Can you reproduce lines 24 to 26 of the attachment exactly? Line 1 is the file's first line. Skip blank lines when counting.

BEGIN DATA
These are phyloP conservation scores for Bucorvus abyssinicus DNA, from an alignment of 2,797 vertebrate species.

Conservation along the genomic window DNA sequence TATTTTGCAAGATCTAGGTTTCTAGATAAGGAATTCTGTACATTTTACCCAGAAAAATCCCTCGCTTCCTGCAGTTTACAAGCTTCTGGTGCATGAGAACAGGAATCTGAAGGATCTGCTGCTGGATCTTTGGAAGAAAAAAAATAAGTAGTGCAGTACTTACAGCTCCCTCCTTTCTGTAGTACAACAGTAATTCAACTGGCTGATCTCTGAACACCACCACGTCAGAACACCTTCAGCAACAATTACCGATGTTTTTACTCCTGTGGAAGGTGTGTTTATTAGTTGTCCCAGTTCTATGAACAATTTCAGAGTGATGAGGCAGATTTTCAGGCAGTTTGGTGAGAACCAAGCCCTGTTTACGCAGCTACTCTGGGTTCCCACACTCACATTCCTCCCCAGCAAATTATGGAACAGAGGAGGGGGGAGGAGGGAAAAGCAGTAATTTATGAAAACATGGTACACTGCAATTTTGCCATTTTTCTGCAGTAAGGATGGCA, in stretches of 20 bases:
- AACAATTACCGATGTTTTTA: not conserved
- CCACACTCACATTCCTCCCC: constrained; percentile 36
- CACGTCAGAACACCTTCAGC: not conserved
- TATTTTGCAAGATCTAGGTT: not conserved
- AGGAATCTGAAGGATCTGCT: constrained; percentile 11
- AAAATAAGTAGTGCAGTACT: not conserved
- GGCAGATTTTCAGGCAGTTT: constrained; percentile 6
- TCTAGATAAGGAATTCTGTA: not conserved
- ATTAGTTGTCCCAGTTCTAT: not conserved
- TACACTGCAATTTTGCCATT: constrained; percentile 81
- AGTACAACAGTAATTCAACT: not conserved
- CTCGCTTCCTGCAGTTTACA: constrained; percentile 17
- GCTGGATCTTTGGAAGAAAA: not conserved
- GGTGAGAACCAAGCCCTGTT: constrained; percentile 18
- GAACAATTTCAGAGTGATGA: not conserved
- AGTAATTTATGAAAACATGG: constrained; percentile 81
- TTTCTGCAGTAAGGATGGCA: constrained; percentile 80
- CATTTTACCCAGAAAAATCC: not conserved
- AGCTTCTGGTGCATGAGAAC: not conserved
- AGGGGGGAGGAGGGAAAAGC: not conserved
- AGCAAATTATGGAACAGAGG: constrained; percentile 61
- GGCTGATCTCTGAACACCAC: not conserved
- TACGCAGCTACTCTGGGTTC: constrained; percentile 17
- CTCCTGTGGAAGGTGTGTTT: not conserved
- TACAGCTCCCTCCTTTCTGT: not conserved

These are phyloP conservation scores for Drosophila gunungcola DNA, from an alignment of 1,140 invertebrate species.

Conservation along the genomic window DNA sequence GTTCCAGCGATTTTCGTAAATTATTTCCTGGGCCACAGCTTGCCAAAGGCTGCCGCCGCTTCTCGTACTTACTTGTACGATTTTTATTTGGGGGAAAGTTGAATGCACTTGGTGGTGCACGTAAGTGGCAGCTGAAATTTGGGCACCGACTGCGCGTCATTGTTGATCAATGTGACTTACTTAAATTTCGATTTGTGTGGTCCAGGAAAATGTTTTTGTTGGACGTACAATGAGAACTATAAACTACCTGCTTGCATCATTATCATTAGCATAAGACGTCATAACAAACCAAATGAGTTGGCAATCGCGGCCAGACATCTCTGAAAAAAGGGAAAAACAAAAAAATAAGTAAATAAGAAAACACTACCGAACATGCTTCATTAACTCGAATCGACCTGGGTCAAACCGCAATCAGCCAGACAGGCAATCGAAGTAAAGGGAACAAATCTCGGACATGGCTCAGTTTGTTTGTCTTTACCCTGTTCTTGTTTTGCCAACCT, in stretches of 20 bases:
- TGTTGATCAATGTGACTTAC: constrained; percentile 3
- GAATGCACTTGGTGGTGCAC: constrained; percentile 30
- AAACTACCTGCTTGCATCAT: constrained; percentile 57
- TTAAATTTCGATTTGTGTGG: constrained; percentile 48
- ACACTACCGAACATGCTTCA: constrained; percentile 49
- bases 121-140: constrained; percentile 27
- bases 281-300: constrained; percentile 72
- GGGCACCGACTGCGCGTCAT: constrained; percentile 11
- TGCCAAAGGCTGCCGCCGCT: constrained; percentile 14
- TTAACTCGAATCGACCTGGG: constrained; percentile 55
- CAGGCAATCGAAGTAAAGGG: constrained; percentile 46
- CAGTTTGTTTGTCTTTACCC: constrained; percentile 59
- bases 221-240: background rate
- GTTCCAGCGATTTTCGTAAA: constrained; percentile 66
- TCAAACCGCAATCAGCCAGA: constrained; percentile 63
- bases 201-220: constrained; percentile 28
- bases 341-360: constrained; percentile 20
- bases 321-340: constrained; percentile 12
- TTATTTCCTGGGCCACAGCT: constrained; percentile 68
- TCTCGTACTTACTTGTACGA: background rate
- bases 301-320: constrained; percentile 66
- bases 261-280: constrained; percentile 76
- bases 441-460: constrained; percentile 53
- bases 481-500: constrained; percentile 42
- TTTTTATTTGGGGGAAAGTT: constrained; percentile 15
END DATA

- GGCTGATCTCTGAACACCAC: not conserved
- TACGCAGCTACTCTGGGTTC: constrained; percentile 17
- CTCCTGTGGAAGGTGTGTTT: not conserved